Who stole the Dude's Creedence tapes?

Wednesday, May 20, 2020

A JP Morgan economist says U.S. is heading toward a "Weimar Republic Inflation Setup": What in the hell does that mean?

Earlier this month, published an essay by an unnamed JP Morgan economist who predicted that the national economy is headed toward runaway inflation.

According to this anonymous commentator, money in circulation is multiplying through various types of government handouts while "asset prices . . . [are] being propped up by central banks."  Thus, he reasons, it is just a matter of time "until inflation goes from 'subdued' to 'out of hand.'" Indeed, the economist predicts, "If central banks have no or a soft-washed inflation mandate we are headed toward a Weimar Republic style inflation setup."

That prediction sounds scary, but what in the hell does it mean?

I had only a hazy notion of the Weimar Republic in the 1920s when inflation in Germany got crazy out of control. I recall seeing photographs of people carrying German currency around in wheelbarrows. But what does the Weimar experience have to do with our national economy? I was clueless.

So I read some books on the German economy in the 1920s. The Weimar Republic, I learned, was created in 1919 after Germany lost the First World War. The German monarchy collapsed in November 1918, Kaiser Wilhelm fled to Holland, and a constitution was drafted in the Germany city of Weimar.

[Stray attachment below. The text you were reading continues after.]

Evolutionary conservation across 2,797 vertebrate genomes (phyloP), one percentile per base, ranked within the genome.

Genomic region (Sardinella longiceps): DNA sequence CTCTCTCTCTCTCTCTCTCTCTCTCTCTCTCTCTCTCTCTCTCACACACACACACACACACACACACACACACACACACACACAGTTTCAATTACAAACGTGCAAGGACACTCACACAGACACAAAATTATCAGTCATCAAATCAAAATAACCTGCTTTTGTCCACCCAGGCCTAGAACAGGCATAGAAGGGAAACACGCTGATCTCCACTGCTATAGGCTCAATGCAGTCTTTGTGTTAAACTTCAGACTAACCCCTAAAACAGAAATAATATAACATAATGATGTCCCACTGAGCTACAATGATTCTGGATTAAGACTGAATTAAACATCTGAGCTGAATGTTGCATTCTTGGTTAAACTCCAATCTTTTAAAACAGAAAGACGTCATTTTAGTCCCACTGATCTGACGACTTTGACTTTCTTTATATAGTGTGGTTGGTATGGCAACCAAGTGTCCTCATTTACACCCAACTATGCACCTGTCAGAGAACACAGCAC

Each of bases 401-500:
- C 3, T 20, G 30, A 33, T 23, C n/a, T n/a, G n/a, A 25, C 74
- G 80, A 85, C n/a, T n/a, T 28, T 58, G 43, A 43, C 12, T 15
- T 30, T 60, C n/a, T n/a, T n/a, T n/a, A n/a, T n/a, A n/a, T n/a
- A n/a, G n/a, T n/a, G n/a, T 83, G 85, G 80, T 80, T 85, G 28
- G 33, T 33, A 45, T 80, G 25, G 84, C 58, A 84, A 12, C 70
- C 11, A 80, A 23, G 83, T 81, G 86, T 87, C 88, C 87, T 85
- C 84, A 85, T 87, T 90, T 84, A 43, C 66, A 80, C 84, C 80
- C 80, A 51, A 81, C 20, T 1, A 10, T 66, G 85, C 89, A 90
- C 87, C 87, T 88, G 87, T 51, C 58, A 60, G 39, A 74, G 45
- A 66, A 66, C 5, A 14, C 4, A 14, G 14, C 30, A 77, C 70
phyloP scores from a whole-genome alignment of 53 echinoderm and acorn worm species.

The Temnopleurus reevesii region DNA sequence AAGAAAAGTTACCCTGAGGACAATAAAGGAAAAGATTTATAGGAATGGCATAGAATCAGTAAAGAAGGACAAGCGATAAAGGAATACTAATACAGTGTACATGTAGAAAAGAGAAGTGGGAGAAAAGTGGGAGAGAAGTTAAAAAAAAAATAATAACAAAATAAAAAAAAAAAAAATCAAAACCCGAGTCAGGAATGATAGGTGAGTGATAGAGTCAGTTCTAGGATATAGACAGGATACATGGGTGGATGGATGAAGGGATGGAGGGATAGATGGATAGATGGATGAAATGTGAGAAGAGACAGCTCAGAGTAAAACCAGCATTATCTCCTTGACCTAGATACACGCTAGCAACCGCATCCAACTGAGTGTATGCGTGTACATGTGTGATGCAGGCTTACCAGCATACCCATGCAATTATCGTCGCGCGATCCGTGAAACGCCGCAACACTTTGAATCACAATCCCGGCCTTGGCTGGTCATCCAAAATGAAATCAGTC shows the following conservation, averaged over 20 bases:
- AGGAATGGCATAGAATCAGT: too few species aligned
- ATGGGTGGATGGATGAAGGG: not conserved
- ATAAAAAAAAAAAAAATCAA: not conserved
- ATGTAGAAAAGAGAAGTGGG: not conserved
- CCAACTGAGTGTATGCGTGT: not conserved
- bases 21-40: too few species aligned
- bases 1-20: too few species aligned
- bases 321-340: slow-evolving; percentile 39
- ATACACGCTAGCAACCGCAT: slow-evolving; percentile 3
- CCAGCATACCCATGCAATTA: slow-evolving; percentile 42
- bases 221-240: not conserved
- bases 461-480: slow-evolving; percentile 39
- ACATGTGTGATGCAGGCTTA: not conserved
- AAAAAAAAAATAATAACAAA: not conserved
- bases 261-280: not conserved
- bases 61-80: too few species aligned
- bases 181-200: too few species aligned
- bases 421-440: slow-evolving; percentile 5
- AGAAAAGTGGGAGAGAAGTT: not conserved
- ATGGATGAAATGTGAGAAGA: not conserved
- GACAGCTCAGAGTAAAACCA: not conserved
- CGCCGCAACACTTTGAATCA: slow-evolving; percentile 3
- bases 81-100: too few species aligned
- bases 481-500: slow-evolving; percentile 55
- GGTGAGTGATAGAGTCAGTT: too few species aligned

When World War I began, the German mark was valued at around 4.2 marks to the dollar.  When the war ended, the allies (France, Great Britain, and the United States) imposed harsh reparations on Germany, and the mark's value dropped to 7.4 to the dollar.

From November 1918 until the mark was finally abandoned in 1923, Germany was caught in a vicious inflationary spiral until the mark ultimately fell to 4.2 trillion marks to the dollar. In other words, it was worthless.

How did that happen? A multitude of factors were at work, but it seems that Germany's inflation during the early 1920s was mostly a result of carelessness, government subsidies to industry and state-owned railroads, and the government's effort to keep German workers employed and support a half-million war widows and 1.5 million disabled former soldiers.

In the end, German printing presses were running around the clock in a vain effort to supply paper currency that was deflating in value almost by the hour. Salaried workers and people living on pensions were driven into poverty, and hunger became widespread.

All this suffering and despair fueled radical political parties--Bolshevik-style communism, right-wing paramilitaries, and ultimately--the Nazis.  Hitler himself pointed out that Germans with billions of marks were starving.